Inheritances are the £100 billion elephant in the room in talk of British decline


Is Britain in decline?

2023 is looking bleak for the UK economy. According to the recent IMF forecast, it will be the only major economy in recession this year. They pointed the finger at relatively short-term problems: inflation, energy prices and people leaving work post-pandemic.

In response, though, some also pointed a finger at the UK’s longer-term national stagnation.  After over a decade of flatlined wages, increasingly unaffordable housing and crumbling public services, there is a pervading sense that we are a country in long-term decline. And people are increasingly talking about it.

It’s not surprising then that younger people often feel hard done by; that they missed out on faster wage growthhigh homeownership, and shorter NHS waiting lists in the late 90s and early 2000s.

Yet, while many young people are undeniably feeling the brunt of our economic stagnation, some will still get to enjoy the riches amassed in earlier decades.

Why? Because unlike economic growth, wealth can be passed down through generations, and that’s happening on a vast scale.

It’s something we at Demos are calling the UK’s new age of inheritance.

A story of wealth and inheritance

The story of wealth in the UK over the last century has seen some significant twists and turns. While a third of UK households owned their home in 1950, by the mid-1990s that figure had doubled. Then house prices began to soar. This means that someone who first bought a house in 1997 paid £49,000 on average. But taking the average rise in house prices since, by 2022 it would be worth £172,000 more. People have also seen huge increases in the value of their private pensions in the past 15 years – even as wages have stagnated – primarily driven by a surge in the price of financial assets.

Given these changes, the value of household wealth in the UK has grown to eight times the size of our GDP, and it’s now being passed to the next generation. The real value of inheritances transferred annually in the UK has doubled roughly every 20 years since 1979. It’s now worth over £100 billion each year – a number that will continue to rise.

So while there is an important story to be told around decline in the UK, there is a wider story about some people simultaneously being pulled up by inherited wealth.

A lifeboat for some…

As the national economy runs out of fuel, inheritance is providing the ‘will-haves’ with an economic lifeboat. Here are three examples of how that will help them:

First, as many people struggle with financial insecurity, inheritances give some an enormous financial safety net. Around half of UK households have less than a month’s income in savings. But those led by people currently in their late 40s are expected to inherit, throughout their lifetime, an amount worth 96 times their average monthly earnings (eight years’ worth), and some will get much more than that. This will transform these people’s finances, allowing them to boost their savings, reduce debts, consume more freely and potentially even retire early.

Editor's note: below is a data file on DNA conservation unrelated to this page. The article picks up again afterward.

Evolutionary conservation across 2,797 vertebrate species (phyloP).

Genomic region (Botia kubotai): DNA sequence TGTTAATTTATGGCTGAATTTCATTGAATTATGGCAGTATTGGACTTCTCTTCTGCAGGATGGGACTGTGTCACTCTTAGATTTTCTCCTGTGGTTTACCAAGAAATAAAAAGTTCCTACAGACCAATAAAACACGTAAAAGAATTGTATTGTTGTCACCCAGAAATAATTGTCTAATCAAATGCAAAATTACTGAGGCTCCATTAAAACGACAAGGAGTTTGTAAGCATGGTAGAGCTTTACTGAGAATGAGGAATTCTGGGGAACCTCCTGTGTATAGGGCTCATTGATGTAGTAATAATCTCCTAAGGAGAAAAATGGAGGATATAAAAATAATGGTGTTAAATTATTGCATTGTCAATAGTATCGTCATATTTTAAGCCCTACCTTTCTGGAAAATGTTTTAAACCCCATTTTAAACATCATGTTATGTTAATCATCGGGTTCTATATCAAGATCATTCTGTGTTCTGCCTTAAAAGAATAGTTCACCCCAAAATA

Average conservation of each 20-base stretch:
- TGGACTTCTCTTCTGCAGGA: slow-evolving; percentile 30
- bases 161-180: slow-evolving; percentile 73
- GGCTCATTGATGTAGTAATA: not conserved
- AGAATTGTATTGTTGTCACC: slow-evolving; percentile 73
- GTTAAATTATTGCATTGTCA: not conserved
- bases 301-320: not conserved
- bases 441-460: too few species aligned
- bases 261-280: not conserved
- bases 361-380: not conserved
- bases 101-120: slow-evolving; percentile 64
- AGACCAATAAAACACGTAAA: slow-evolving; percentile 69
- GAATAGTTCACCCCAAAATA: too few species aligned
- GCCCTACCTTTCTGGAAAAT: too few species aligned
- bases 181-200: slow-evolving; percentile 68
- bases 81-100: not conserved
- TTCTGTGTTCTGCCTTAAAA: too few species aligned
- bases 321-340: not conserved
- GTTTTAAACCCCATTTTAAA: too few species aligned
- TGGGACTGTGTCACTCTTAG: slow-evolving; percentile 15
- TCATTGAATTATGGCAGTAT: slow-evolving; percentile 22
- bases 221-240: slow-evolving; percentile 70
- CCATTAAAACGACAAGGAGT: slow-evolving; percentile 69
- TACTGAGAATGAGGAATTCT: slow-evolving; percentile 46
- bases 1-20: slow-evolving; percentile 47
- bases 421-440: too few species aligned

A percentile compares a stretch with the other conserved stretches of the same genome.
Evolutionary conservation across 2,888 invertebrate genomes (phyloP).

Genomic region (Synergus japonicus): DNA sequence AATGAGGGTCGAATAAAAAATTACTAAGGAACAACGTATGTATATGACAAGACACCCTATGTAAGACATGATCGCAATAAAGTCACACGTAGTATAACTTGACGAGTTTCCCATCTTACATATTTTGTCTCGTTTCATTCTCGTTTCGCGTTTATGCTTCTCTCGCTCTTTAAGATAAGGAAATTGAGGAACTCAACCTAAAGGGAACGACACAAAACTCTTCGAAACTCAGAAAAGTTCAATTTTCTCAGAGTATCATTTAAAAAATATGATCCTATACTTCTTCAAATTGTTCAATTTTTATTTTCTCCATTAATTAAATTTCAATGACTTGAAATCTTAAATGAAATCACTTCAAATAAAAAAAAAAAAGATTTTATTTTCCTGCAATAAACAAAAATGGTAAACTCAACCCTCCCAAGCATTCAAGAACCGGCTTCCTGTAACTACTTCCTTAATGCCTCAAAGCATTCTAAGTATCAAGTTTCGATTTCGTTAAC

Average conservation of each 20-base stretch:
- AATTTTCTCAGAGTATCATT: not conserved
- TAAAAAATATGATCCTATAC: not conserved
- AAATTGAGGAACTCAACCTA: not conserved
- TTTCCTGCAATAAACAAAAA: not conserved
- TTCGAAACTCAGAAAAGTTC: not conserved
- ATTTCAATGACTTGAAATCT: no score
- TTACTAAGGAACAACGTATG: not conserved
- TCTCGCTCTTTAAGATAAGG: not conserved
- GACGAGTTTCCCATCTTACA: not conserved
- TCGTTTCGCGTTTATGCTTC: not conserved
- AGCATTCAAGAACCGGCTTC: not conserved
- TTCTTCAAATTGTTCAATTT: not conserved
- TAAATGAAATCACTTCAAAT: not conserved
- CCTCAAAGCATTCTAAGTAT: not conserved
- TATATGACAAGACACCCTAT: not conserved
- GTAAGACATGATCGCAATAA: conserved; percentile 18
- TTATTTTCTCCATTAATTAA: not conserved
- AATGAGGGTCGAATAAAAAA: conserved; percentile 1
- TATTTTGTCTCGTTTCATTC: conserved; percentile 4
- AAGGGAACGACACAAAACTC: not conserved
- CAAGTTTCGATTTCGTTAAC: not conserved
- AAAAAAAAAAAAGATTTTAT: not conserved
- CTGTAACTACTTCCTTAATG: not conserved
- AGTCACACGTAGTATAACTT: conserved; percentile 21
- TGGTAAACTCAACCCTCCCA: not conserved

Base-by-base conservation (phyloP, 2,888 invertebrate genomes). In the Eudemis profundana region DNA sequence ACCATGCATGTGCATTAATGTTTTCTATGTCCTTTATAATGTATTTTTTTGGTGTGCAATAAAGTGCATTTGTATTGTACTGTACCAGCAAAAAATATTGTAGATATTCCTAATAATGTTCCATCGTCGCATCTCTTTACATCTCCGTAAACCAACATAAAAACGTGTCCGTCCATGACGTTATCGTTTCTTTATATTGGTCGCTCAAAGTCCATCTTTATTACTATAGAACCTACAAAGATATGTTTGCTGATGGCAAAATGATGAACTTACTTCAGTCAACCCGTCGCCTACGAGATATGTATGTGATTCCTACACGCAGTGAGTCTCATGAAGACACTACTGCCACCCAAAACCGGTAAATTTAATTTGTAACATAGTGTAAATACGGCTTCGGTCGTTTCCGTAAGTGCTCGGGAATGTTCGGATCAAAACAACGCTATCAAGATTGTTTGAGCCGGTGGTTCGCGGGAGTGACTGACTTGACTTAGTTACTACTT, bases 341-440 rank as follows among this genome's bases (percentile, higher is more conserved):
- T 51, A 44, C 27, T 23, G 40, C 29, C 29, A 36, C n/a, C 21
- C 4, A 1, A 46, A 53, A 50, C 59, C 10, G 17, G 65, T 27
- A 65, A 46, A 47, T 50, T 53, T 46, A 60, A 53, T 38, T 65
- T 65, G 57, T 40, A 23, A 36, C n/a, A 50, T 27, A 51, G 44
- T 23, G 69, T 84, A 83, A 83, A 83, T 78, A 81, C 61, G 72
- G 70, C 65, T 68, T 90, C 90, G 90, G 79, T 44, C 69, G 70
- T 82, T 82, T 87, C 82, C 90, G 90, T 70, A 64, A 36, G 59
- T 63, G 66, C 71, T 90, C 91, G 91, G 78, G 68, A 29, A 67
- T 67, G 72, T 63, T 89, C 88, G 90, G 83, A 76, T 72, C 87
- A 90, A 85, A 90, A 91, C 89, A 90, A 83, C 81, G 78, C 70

Second, as people find it harder to get on the housing ladder by saving their income, inheritances may help. In 1997, houses in England and Wales cost around 3.5 times average earnings. By 2020, this had increased to over 9 times average earnings, and even more in London. It’s little surprise then that over a quarter of first-time buyers benefit from financial help from friends and family, with some polls suggesting over 60% of first-time buyers under 35 receive such help.

Third, while the vast majority of people pay tax on their earnings, the vast majority of inheritors won’t pay any tax on their inheritance. A typical household born in the 1980s is expected to get 12% of their lifetime income from inheritance, up to 22% for those from the wealthiest backgrounds. But for every hundred deaths, 96 don’t involve any inheritance tax being paid. Meanwhile, the tax on any capital gains (income people get as a result of increased asset prices) is only required on gains occurring after the inheritor receives the assets. So for the person who bought their first house in 1997 and passed it on as inheritance last year, the £172,000 gain will never be taxed. With our government at the moment struggling to raise the funds needed in public services, the growing value of inheritance in the UK becomes increasingly relevant.

…but not others

Unfortunately, not everyone will be getting on the lifeboat offered by the new age of inheritance. Far from it. IFS modelling of people in England born in the 1980s suggests that, while the top 25% of inheritors will receive over £284,000 throughout their lives, the bottom 25% will receive less than £30,000. The bottom 10% will inherit less than £850.

It means we will see a growing divide between the inheritance ‘will-haves’ and ‘won’t haves’. And, as our research shows, the former group will disproportionately be those with high-incomes, university education, white ethnicity and who live in the South of England – entrenching already existing divides. The latter group – the won’t-haves – will be left on the stagnant ship.

We need to start talking about this

British declinism looks here to stay. As the economy shrinks this year, people will continue to talk about the long-term pressure on living standards, housing and public services – and rightly so. But alongside that, a huge amount of wealth is being passed on to some in our society, and whether or not you benefit will define your experience of Britain’s decline.

Inheritance is the elephant in the room; we need to start talking about it.